My sister died yesterday. Unexpectedly. Shockingly. And really.
On my other blog I said what needed saying a few hours after I learned of Carol Ann's death. Now, I want to add on to how this experience has affected me.
Basically, it's made me more appreciative of genuineness. When my brother-in-law phoned with the news, he told it like it was: "Your sister is dead." I took it the same way.
Face to face with the truth, no turning away.
Deep into our conversation, Bob said that he knew Carol Ann wanted to be cremated. He wasn't sure, though, what to do with her ashes.
I told him, "I'm pretty sure that if she were alive, she'd say it doesn't matter to her. And I'm damn sure that now she's dead, it really doesn't matter to her, because almost certainly she doesn't exist any more, and if she does somehow, what happens to the remains of her body is immaterial to her."
Bob agreed. My sister and brother-in-law were/are as churchless as I am. Maybe more so. Ashes to ashes. Dust to dust. Atoms to atoms. That's how they look upon death.
When someone you love dies, grief is inevitable. Natural. Genuine.
Not for an instant (well, maybe one, which passed quickly) did I think, "Carol Ann has passed on." On to what? She's dead. That's what I know. To assume anything else is to deny reality.
That seems disrespectful. To my honest grief. Also to my sister's dying.
I understand why people want to deny the reality of death when a loved one dies. It hurts to know that you won't ever see them again. Imagining that this is possible, and/or that they are in a "better place" is a common way of pushing away the pain.
Inauthentic. But common.
Recently the Oregon (as well as national) news was filled with updates on the fate of three climbers who attempted a wintry climb of Mt. Hood. One was found dead; the other two are missing.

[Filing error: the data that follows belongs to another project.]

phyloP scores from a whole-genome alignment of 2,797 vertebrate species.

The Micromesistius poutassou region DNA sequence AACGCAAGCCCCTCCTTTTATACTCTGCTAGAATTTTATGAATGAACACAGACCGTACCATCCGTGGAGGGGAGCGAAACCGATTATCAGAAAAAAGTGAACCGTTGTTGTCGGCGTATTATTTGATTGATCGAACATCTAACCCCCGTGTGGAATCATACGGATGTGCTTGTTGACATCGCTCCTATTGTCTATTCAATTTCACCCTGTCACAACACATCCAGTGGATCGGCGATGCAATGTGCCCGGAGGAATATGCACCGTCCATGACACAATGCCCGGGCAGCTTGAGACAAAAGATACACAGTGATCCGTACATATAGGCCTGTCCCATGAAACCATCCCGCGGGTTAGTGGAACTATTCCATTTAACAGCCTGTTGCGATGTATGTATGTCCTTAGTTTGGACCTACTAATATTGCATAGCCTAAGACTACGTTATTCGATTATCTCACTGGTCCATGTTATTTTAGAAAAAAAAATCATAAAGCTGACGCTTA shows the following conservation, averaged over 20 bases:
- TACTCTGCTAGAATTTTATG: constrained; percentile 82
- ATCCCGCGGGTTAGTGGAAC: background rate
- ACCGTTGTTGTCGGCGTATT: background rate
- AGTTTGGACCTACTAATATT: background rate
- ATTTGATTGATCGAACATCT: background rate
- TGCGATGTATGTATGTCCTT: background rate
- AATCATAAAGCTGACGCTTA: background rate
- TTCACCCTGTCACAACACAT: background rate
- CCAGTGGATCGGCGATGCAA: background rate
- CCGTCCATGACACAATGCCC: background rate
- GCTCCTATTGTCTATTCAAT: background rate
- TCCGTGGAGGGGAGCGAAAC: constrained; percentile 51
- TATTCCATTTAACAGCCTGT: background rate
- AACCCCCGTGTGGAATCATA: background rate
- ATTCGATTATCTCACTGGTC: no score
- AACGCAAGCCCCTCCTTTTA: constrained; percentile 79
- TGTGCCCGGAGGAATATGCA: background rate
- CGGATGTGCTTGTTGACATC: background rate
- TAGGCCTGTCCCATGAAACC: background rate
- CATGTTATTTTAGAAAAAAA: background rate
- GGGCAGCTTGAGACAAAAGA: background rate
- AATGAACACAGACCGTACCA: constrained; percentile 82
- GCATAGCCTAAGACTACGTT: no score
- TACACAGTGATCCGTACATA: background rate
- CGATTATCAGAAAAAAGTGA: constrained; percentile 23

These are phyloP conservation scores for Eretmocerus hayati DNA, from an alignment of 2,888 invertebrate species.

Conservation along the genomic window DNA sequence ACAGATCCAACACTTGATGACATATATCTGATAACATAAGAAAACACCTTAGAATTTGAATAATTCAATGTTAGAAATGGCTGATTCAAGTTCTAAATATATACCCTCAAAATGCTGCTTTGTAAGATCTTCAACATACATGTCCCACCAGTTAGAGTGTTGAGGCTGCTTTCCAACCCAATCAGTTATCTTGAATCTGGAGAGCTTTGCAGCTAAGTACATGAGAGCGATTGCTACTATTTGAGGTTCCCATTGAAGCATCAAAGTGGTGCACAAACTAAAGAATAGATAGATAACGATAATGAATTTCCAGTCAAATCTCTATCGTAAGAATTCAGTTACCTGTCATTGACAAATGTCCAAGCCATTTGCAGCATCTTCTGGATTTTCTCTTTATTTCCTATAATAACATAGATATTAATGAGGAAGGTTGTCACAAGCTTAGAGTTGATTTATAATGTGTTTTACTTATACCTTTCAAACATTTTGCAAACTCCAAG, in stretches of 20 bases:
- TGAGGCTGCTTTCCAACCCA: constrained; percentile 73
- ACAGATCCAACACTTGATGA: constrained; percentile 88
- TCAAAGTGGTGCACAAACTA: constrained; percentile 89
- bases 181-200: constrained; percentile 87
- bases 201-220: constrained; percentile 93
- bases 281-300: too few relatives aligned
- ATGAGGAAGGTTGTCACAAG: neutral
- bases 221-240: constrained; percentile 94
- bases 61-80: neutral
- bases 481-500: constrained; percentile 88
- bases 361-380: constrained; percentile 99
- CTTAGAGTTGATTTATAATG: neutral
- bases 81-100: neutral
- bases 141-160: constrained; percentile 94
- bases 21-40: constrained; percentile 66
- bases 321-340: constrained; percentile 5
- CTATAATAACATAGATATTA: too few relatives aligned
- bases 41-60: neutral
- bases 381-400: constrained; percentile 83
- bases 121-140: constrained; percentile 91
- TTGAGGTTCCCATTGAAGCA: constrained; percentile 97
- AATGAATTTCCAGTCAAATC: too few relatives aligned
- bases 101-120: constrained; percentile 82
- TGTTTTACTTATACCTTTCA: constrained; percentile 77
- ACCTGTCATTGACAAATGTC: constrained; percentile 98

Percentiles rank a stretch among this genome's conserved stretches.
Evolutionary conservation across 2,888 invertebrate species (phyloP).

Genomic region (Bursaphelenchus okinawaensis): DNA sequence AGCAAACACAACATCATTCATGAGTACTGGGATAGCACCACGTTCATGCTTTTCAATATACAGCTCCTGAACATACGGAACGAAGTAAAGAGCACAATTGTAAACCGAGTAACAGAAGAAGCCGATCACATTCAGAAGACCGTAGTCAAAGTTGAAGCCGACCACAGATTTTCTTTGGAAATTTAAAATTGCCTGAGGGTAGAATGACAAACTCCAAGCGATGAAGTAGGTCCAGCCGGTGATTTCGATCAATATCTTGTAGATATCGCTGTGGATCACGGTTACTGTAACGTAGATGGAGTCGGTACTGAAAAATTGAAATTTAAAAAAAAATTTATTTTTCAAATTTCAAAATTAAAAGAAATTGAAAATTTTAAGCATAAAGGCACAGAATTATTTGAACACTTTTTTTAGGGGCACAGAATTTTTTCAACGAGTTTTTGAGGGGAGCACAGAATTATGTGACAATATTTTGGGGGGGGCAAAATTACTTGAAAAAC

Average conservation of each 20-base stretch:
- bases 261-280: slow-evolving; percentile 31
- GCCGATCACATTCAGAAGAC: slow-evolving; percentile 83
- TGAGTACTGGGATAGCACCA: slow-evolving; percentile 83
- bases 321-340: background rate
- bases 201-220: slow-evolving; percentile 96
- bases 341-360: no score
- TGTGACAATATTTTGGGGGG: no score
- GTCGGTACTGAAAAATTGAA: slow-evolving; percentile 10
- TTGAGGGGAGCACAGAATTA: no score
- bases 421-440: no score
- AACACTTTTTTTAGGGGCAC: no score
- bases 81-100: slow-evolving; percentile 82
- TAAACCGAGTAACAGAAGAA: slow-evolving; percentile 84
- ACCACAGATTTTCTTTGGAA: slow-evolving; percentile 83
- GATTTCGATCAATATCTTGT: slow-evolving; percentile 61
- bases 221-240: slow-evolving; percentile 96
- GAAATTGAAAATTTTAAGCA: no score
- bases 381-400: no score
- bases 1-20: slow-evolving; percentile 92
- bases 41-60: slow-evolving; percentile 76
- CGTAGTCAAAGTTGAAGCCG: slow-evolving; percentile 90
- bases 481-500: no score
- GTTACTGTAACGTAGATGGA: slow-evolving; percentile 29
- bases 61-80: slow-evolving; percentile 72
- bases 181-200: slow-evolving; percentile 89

Watching reports on local television when all hope for the climbers had been lost, I heard their relatives say what Christians so often do in situations like this. Lie.
Perhaps "lie" sounds harsh. But when I'd hear someone say, "We know that Katie is with God now," I'd yell at the TV screen, 'No you don't! You believe it!" Big difference.
For ten years my niece, Cathy Ferguson (my sister and brother-in-law's only child), refused to allow Carol Ann and Bob to see their two grandchildren. Or Cathy. This deeply hurt my sister and brother-in-law. Their house is in Walnut Creek, California, just a few miles from Concord, where Cathy and her family live.
As I said in a blog post about this craziness, religion played a big role in Cathy's obstinate and cruel refusal to reconcile with her mother -- who now is dead, and died without having seen her beloved grandchildren for a decade, ever since they were eight and ten.
Cathy and her husband were (and I assume, still are) fundamentalist Christians. They saw my sister as part of the "dark side." Meaning, everyone who doesn't accept Jesus as lord and savior.
This bullshit belief system supported them in a ten year crusade to keep their children from being exposed to the influence of godless grandparents. They professed other reasons too, of course, but this clearly was a major factor in their cruel and unusual grandparent abuse.
The reality of a fairly minor family disagreement became engulfed in an overlay of religious fantasy -- another example of how genuine human emotion ("I'm mad at my mother") can get turned into fake dogmatism ("She's an evil ungodly influence.")
Life is complicated. It's full of pain and suffering. Facing this reality head-on is the best way to deal with it.
Cry. Laugh. Then cry and laugh again. But for non-God's sake, let's make our crying and laughing genuine.
Have it flow naturally from the heart, unblocked by a rigid artificial religious belief system that stifles our authentic humanity.